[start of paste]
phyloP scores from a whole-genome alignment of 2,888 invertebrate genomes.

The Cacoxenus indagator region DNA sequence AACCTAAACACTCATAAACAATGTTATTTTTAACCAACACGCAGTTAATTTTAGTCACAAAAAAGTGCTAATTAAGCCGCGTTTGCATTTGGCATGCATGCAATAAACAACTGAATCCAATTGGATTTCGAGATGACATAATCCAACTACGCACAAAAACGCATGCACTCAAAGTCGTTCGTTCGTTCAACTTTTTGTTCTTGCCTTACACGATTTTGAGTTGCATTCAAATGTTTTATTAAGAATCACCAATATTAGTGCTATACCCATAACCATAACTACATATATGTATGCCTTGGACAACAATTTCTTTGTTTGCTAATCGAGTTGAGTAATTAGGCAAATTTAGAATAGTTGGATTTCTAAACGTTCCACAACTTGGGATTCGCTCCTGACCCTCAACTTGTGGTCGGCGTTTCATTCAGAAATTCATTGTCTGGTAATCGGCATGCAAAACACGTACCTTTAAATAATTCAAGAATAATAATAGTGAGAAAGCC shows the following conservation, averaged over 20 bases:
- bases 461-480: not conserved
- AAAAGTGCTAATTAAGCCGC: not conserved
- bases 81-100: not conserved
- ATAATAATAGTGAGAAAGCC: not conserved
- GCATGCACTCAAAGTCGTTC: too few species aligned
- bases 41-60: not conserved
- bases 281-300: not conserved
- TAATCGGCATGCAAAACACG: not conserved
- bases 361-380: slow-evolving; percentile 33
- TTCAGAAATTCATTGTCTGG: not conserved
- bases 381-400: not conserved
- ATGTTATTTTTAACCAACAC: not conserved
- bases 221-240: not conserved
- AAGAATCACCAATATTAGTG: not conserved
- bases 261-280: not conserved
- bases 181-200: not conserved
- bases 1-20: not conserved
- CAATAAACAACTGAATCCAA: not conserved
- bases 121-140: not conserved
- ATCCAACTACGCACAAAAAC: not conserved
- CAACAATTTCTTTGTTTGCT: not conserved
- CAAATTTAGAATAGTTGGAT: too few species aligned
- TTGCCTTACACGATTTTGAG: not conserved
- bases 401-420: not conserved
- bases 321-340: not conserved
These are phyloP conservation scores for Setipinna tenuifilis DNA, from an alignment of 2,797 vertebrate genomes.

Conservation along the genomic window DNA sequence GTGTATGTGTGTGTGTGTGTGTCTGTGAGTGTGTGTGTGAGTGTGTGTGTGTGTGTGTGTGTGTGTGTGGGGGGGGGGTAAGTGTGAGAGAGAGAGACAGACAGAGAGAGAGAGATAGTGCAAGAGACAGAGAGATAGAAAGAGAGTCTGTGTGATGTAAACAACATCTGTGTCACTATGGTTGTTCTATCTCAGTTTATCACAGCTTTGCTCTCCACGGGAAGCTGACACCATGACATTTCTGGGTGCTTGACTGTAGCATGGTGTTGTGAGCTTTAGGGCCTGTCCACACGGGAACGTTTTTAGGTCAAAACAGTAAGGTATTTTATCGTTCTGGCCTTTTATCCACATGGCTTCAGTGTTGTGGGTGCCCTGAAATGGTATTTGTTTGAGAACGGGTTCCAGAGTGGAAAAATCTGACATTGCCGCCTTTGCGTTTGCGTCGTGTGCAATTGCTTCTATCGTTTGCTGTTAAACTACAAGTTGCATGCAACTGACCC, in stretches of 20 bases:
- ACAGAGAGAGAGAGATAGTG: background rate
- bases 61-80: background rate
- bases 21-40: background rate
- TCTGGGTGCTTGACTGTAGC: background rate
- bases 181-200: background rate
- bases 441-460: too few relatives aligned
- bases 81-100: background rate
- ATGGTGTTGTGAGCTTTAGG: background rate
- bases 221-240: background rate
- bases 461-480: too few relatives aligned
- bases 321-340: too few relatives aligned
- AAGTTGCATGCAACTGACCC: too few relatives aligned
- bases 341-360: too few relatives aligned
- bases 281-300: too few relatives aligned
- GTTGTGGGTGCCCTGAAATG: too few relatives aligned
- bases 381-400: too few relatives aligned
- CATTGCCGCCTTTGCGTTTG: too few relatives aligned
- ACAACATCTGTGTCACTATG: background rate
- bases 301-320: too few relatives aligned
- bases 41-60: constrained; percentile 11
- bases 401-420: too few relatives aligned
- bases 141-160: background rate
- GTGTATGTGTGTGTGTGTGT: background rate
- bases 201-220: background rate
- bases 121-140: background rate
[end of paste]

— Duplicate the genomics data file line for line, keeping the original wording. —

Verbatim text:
phyloP scores from a whole-genome alignment of 2,888 invertebrate genomes.

The Cacoxenus indagator region DNA sequence AACCTAAACACTCATAAACAATGTTATTTTTAACCAACACGCAGTTAATTTTAGTCACAAAAAAGTGCTAATTAAGCCGCGTTTGCATTTGGCATGCATGCAATAAACAACTGAATCCAATTGGATTTCGAGATGACATAATCCAACTACGCACAAAAACGCATGCACTCAAAGTCGTTCGTTCGTTCAACTTTTTGTTCTTGCCTTACACGATTTTGAGTTGCATTCAAATGTTTTATTAAGAATCACCAATATTAGTGCTATACCCATAACCATAACTACATATATGTATGCCTTGGACAACAATTTCTTTGTTTGCTAATCGAGTTGAGTAATTAGGCAAATTTAGAATAGTTGGATTTCTAAACGTTCCACAACTTGGGATTCGCTCCTGACCCTCAACTTGTGGTCGGCGTTTCATTCAGAAATTCATTGTCTGGTAATCGGCATGCAAAACACGTACCTTTAAATAATTCAAGAATAATAATAGTGAGAAAGCC shows the following conservation, averaged over 20 bases:
- bases 461-480: not conserved
- AAAAGTGCTAATTAAGCCGC: not conserved
- bases 81-100: not conserved
- ATAATAATAGTGAGAAAGCC: not conserved
- GCATGCACTCAAAGTCGTTC: too few species aligned
- bases 41-60: not conserved
- bases 281-300: not conserved
- TAATCGGCATGCAAAACACG: not conserved
- bases 361-380: slow-evolving; percentile 33
- TTCAGAAATTCATTGTCTGG: not conserved
- bases 381-400: not conserved
- ATGTTATTTTTAACCAACAC: not conserved
- bases 221-240: not conserved
- AAGAATCACCAATATTAGTG: not conserved
- bases 261-280: not conserved
- bases 181-200: not conserved
- bases 1-20: not conserved
- CAATAAACAACTGAATCCAA: not conserved
- bases 121-140: not conserved
- ATCCAACTACGCACAAAAAC: not conserved
- CAACAATTTCTTTGTTTGCT: not conserved
- CAAATTTAGAATAGTTGGAT: too few species aligned
- TTGCCTTACACGATTTTGAG: not conserved
- bases 401-420: not conserved
- bases 321-340: not conserved
These are phyloP conservation scores for Setipinna tenuifilis DNA, from an alignment of 2,797 vertebrate genomes.

Conservation along the genomic window DNA sequence GTGTATGTGTGTGTGTGTGTGTCTGTGAGTGTGTGTGTGAGTGTGTGTGTGTGTGTGTGTGTGTGTGTGGGGGGGGGGTAAGTGTGAGAGAGAGAGACAGACAGAGAGAGAGAGATAGTGCAAGAGACAGAGAGATAGAAAGAGAGTCTGTGTGATGTAAACAACATCTGTGTCACTATGGTTGTTCTATCTCAGTTTATCACAGCTTTGCTCTCCACGGGAAGCTGACACCATGACATTTCTGGGTGCTTGACTGTAGCATGGTGTTGTGAGCTTTAGGGCCTGTCCACACGGGAACGTTTTTAGGTCAAAACAGTAAGGTATTTTATCGTTCTGGCCTTTTATCCACATGGCTTCAGTGTTGTGGGTGCCCTGAAATGGTATTTGTTTGAGAACGGGTTCCAGAGTGGAAAAATCTGACATTGCCGCCTTTGCGTTTGCGTCGTGTGCAATTGCTTCTATCGTTTGCTGTTAAACTACAAGTTGCATGCAACTGACCC, in stretches of 20 bases:
- ACAGAGAGAGAGAGATAGTG: background rate
- bases 61-80: background rate
- bases 21-40: background rate
- TCTGGGTGCTTGACTGTAGC: background rate
- bases 181-200: background rate
- bases 441-460: too few relatives aligned
- bases 81-100: background rate
- ATGGTGTTGTGAGCTTTAGG: background rate
- bases 221-240: background rate
- bases 461-480: too few relatives aligned
- bases 321-340: too few relatives aligned
- AAGTTGCATGCAACTGACCC: too few relatives aligned
- bases 341-360: too few relatives aligned
- bases 281-300: too few relatives aligned
- GTTGTGGGTGCCCTGAAATG: too few relatives aligned
- bases 381-400: too few relatives aligned
- CATTGCCGCCTTTGCGTTTG: too few relatives aligned
- ACAACATCTGTGTCACTATG: background rate
- bases 301-320: too few relatives aligned
- bases 41-60: constrained; percentile 11
- bases 401-420: too few relatives aligned
- bases 141-160: background rate
- GTGTATGTGTGTGTGTGTGT: background rate
- bases 201-220: background rate
- bases 121-140: background rate